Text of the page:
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a blog by Don R. Crawley

Keynote Speaker on
IT Customer Service and Compassion

Bringing humanity into the world of technology

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Have you ever referred to the ID-10-T error? How about the PICNIC error? Or, the PEBCAK error? If you’re not familiar with them, ID-10-T spelled out looks like the word idiot. PICNIC is an acronym for “Problem in chair, not in computer.” and PEBCAK is an acronym for “Problem exists between chair and keyboard.” Many of us, maybe even most of us, have used those terms at one time or another to describe an end user who was struggling with a computer and making mistakes which, from our perspective, looked kind of dumb. The thing is, no one is an expert on everything and some people just don’t get computers. The use of such acronyms is a sign of condescension and arrogance which can prevent us from delivering great IT customer service.

No One is Perfect

I’ve worked with IT staff who supported brilliant researchers, physicians, and scientists, some of whom had multiple advanced degrees, and who didn’t really get computers. There are highly successful business owners, attorneys, clergy, accountants, musicians, airline pilots, and even military leaders, people who are at the top of their field, yet struggle with computers. Sure, it’s funny at one level to mock people who struggle with computers until we, in IT, realize that we, too, have areas in which we struggle. Not one of us is perfect. We need to be very careful about being condescending or arrogant. Some of us struggle with unhealthy behaviors which could make our doctors sigh and roll their eyes (but, they don’t), some of us forget to change the oil in our cars which could make our mechanics sigh and roll their eyes (but, they don’t), some of us can’t balance our checkbooks which could make our bankers roll their eyes (but, they don’t). The point is that we all need each other.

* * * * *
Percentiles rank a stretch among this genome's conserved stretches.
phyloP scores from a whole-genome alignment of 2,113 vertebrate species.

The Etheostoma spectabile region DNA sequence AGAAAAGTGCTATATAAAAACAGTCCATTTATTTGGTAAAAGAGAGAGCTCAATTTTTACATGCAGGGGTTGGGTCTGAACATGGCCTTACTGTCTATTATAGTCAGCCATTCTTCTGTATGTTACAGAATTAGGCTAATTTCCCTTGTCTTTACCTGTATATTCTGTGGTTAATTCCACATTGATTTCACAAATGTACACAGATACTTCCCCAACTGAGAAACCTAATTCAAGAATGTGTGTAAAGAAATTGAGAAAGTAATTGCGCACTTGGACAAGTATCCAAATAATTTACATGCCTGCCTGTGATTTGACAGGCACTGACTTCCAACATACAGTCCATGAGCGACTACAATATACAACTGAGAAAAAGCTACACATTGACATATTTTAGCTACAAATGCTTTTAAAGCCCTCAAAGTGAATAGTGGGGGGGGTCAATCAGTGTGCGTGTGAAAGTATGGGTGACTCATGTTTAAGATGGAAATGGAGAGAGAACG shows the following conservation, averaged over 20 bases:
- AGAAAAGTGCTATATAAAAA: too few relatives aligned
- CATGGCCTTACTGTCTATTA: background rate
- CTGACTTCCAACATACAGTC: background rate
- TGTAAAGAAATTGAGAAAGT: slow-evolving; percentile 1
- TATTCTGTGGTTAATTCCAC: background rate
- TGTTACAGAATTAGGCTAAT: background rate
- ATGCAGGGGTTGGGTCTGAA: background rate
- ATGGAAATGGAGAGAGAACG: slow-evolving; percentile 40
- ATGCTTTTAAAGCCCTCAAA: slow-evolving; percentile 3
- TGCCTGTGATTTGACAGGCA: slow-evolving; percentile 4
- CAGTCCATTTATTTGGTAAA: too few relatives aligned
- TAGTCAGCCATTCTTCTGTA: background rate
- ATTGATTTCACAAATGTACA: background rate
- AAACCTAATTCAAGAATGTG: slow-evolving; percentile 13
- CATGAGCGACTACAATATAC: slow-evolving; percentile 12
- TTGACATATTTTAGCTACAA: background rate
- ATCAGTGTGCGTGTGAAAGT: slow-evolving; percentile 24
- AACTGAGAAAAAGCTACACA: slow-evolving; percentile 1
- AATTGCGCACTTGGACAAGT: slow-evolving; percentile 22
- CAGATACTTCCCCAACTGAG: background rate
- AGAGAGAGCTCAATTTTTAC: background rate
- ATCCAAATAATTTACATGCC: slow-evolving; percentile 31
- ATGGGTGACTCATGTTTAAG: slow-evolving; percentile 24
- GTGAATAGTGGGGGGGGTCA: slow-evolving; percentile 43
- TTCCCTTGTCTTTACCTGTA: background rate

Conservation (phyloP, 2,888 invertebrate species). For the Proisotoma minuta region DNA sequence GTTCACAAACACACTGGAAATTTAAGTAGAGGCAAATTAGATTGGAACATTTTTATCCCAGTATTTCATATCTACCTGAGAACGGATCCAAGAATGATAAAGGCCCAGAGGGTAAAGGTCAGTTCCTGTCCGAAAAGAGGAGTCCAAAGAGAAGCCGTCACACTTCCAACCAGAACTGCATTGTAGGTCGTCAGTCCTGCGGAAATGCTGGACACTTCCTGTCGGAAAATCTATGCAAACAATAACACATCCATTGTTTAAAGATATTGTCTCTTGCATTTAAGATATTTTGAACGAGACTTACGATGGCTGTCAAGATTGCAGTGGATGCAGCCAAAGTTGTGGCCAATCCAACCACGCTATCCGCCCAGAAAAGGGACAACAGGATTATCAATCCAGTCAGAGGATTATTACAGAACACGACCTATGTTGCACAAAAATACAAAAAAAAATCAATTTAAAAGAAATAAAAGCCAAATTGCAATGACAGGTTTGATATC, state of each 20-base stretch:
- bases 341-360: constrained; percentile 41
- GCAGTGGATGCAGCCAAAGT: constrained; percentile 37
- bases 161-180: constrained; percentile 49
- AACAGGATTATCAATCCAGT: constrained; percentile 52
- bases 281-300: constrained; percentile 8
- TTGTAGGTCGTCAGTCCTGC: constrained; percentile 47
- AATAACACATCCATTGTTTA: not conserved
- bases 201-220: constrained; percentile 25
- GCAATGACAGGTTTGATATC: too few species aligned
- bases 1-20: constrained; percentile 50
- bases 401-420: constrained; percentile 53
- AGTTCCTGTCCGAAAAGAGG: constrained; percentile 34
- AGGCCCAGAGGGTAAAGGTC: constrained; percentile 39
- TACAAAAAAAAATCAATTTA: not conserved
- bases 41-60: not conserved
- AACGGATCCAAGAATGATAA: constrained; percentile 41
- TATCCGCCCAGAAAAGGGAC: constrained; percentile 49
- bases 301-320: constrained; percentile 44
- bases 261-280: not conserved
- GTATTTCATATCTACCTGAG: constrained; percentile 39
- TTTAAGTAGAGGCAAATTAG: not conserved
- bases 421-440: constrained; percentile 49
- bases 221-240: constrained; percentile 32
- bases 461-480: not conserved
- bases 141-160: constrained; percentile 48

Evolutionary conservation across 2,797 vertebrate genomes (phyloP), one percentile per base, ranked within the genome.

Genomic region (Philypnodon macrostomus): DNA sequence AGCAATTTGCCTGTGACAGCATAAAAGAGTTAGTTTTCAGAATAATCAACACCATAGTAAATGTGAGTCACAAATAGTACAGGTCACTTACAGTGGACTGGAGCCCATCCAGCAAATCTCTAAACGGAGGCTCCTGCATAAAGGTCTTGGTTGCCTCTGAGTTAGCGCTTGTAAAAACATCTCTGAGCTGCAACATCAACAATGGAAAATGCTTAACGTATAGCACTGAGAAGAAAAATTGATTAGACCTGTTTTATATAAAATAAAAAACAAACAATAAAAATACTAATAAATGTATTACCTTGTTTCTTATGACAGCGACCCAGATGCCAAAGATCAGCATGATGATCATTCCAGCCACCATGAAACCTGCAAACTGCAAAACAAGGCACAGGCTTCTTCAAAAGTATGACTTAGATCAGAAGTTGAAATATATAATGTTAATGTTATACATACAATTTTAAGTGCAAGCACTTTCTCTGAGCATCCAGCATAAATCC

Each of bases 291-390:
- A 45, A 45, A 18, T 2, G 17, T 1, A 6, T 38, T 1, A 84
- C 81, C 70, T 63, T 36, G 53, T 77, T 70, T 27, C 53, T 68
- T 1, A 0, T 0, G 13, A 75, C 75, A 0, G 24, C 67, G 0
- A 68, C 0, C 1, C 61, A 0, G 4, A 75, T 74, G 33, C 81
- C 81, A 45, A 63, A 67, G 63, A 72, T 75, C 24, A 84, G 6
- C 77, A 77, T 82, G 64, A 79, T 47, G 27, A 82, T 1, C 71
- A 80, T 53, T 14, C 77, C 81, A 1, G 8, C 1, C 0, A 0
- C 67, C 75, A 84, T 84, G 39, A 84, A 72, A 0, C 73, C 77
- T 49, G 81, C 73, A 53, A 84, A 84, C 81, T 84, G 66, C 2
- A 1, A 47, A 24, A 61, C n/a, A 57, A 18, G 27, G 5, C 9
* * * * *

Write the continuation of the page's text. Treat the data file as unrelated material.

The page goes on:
Everybody Supports Everybody: Condescension Can Come Back to Haunt You

In the past, we’ve talked about the functional theory of sociology in which every part of society support every other part. Our jobs, in IT, are to help our end users, our customers, work more productively, creatively, and efficiently. There’s really no need (or room) for condescension. Let’s lose the condescending acronyms and remember that we’re dealing with our fellow humans, our brothers and sisters. We’re not here to judge them or mock them, we’re here to use our technical skills to help them be great.

For More Ideas on How to Improve Communication and Customer Service Skills

Bring my IT customer service training seminar onsite to your location for your group, small or large. Click here for the course description and outline.

Customer service book for IT staffPick up a copy of my IT customer service book The Compassionate Geek: How Engineers, IT Pros, and Other Tech Specialists Can Master Human Relations Skills to Deliver Outstanding Customer Service, available through Amazon and other resellers.

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